Promoting innovation, national security, and democratic values in a digital world.

Laissez-faire globalization is at the breaking point. The COVID-19 pandemic and Russia’s invasion of Ukraine finally exposed the fragility of the global economic system after decades of strain caused by the rise of China, and exacerbated by climate change and growing inequality. Now, US leadership is needed to ensure that nationalist and authoritarian forces do not fill the resulting structural vacuum in an increasingly digital world. A new roadmap is needed for how democracies and their allies will address the technological challenges of the 21st century.

Progress has begun. In its first two years, the Biden administration has ushered in a new strategy of industrial policy that includes tens of billions of dollars in technology subsidies. Meanwhile, Europe is pursuing its own Chips Act to boost domestic semiconductor research, development, and production. Together, the transatlantic partners have imposed tough controls on technology exports to Russia and China.

These new policies hold great promise for building more resilient supply chains, creating jobs, and safeguarding national security. Yet the current international economic system is not fit for purpose. The US’s new industrial policy faces accusations of protectionism from allies and competitors. Europe objects to provisions in new clean-energy subsidies, and China has accused the United States of the “weaponization and politicization” of science and technology “to maliciously block and suppress Chinese companies”. 

This backlash risks undermining US efforts to lead on global rules and values. The US must have its allies’ support for addressing technology challenges, from restricting Chinese access to critical semiconductor technology to contesting efforts in standards organizations to approve surveillance technologies. All this must be done in the name of promoting global rules and defending democratic principles and values. Yet questions have emerged about whether a geopolitical digital approach is compatible with the United States’ traditional defense of an open, global internet and human rights more generally.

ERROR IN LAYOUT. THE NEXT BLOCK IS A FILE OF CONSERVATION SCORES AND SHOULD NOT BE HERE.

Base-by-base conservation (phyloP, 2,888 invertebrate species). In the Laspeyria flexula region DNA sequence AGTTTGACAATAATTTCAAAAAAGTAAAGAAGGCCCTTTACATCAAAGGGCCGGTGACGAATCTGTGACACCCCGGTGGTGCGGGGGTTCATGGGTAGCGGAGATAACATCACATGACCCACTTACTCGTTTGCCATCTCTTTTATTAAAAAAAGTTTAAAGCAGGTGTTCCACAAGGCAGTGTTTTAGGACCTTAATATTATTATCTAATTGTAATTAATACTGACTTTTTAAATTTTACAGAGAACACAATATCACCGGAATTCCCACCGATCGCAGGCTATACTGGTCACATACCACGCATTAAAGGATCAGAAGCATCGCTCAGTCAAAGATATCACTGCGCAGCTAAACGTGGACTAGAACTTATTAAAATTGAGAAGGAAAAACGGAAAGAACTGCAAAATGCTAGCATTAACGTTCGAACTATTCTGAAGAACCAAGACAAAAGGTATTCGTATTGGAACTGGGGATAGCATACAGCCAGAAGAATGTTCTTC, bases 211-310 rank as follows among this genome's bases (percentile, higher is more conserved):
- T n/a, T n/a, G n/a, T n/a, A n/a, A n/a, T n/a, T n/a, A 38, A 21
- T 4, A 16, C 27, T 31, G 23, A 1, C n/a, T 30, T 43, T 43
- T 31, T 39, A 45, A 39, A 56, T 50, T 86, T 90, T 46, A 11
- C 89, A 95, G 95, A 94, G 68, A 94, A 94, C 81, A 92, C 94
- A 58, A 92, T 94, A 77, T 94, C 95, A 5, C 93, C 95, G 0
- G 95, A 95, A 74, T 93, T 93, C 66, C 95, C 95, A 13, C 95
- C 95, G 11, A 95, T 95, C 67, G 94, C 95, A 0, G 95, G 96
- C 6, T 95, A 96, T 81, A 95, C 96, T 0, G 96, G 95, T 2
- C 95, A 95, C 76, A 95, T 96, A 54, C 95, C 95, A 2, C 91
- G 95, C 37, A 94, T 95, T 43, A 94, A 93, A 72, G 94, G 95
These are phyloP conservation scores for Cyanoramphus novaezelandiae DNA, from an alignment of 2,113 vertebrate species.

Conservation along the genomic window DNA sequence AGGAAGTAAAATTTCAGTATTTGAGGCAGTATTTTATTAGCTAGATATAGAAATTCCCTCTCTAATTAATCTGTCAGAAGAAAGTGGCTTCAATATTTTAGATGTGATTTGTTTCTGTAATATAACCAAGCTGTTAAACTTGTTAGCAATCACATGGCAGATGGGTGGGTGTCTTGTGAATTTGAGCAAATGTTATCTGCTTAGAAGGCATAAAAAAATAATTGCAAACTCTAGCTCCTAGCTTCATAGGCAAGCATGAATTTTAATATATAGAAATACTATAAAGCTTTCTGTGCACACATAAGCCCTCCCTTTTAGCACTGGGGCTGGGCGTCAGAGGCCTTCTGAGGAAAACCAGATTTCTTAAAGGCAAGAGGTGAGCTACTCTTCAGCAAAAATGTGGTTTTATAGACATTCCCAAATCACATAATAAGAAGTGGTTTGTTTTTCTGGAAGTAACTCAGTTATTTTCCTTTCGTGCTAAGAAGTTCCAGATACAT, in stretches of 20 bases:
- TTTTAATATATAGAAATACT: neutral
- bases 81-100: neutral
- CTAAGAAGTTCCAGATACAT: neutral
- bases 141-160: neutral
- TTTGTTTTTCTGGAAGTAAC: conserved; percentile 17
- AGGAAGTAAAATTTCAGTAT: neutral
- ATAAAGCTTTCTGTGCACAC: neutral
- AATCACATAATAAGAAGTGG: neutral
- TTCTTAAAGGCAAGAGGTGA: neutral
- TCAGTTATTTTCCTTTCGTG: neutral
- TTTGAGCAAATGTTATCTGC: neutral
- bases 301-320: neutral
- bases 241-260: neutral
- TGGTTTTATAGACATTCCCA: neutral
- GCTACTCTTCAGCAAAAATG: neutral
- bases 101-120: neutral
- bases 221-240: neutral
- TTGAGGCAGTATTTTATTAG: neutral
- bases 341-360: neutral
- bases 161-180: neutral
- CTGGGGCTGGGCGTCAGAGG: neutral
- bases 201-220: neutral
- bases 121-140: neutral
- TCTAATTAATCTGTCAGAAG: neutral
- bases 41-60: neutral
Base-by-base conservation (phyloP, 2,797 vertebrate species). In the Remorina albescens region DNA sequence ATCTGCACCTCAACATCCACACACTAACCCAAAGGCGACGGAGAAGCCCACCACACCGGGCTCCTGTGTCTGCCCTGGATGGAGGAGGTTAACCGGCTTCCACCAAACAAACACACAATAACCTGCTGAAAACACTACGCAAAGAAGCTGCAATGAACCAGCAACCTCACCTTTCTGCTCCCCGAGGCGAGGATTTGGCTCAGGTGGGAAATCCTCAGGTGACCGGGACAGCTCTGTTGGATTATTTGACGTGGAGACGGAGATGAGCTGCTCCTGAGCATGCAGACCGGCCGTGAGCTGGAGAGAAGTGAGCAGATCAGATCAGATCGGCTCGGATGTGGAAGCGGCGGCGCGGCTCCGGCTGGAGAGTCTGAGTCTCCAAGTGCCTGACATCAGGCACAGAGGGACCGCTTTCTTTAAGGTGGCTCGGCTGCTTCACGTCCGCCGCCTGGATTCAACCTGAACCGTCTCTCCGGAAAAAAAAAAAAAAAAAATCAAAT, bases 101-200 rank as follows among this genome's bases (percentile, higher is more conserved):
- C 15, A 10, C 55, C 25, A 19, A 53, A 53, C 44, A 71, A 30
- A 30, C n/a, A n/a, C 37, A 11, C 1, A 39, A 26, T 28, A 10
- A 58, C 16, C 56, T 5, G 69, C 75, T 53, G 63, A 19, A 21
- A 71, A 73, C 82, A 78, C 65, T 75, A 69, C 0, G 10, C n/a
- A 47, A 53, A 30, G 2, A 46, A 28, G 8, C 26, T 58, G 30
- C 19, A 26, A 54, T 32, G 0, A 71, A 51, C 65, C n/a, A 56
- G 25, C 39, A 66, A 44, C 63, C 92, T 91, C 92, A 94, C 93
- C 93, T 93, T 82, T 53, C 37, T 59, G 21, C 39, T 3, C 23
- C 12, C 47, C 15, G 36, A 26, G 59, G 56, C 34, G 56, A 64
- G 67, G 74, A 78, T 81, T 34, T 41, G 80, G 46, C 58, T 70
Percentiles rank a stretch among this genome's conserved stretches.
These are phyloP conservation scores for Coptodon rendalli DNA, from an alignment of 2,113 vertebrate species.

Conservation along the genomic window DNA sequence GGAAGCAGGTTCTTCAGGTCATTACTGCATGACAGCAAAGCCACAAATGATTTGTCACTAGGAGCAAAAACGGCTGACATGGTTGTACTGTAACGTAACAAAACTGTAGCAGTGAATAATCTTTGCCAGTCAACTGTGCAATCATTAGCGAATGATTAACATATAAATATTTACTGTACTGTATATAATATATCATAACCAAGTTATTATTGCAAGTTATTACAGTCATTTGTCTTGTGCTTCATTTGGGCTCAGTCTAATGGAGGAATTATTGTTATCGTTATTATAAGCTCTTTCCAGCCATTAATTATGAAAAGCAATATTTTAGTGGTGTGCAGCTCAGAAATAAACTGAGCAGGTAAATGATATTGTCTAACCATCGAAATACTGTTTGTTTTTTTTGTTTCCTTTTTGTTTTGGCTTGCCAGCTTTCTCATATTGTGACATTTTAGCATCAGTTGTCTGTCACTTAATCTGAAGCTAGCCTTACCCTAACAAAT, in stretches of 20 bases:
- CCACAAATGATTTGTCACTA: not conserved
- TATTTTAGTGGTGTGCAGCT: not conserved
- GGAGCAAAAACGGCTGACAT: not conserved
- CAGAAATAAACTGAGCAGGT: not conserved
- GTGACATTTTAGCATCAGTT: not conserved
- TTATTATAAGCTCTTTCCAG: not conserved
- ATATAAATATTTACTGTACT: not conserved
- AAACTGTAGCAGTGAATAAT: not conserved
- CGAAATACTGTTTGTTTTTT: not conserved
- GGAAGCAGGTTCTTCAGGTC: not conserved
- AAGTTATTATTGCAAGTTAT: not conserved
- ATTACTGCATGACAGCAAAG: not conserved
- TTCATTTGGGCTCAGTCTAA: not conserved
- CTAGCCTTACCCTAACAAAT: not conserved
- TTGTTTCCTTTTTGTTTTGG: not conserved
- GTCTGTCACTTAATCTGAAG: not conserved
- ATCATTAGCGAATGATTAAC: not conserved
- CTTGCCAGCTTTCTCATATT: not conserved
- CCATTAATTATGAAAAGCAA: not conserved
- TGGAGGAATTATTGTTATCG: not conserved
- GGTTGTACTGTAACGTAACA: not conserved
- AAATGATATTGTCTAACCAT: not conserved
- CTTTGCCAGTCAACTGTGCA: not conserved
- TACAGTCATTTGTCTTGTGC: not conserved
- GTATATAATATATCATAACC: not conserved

Domestically, new US public spending must not crowd out entrepreneurs and innovators, but it must include guardrails to ensure that offline protections and rights apply online. The ecosystems that produce advances in biotechnology, ensure that citizens in repressive countries have access to information, and underpin globally interconnected semiconductor manufacturing require careful nurturing through partnerships with the private sector. A top-down approach will not succeed.

To resolve all these tensions, the United States must plug gaps in the old, 20th-century system with new multistakeholder institutions for the digital age. These building blocks would constitute a new technology policy architecture to support socially responsible innovation and digital trade.  A new foreign policy of technology comprising three key parts is needed to build this new architecture:

  • Nurturing innovation through a Digital Policy Lab: The lab would serve as a platform for domestic public-private-civil society partnerships that would further government capacity-building, agile investment coordination, and development of clear guardrails to enable innovation and democratic accountability.
  • Enabling resilient allied supply chains (or “friend-shoring”) by creating a new international Technology Task Force would deepen cooperation among democracies and allies. Joint action should start by focusing on semiconductors, green technologies (e.g., electric vehicles), and critical minerals. The task force would act like the International Energy Agency, which was built by Organization for Economic Co-operation and Development (OECD) member countries responding to the Organization of the Petroleum Exporting Countries’ (OPEC) oil cartel. It would make available supply and demand data for planning purposes, coordinate responses to shortages or vulnerabilities, including the introduction of subsidies, and provide a venue for countries to reconcile export controls and secure technology standards in areas such as 5/6G.
  • Defending digital democracy by promoting internationally the principles in the Declaration for the Future of the Internet, a commitment signed by 61 countries promising to uphold an “open, free, global, interoperable, reliable, and secure Internet”. This would renew a commitment to a broader conception of internet freedom through ongoing efforts to adopt complementary internet guardrails and hinder internet shutdowns, censorship, surveillance, information operations, and cyberattacks. 

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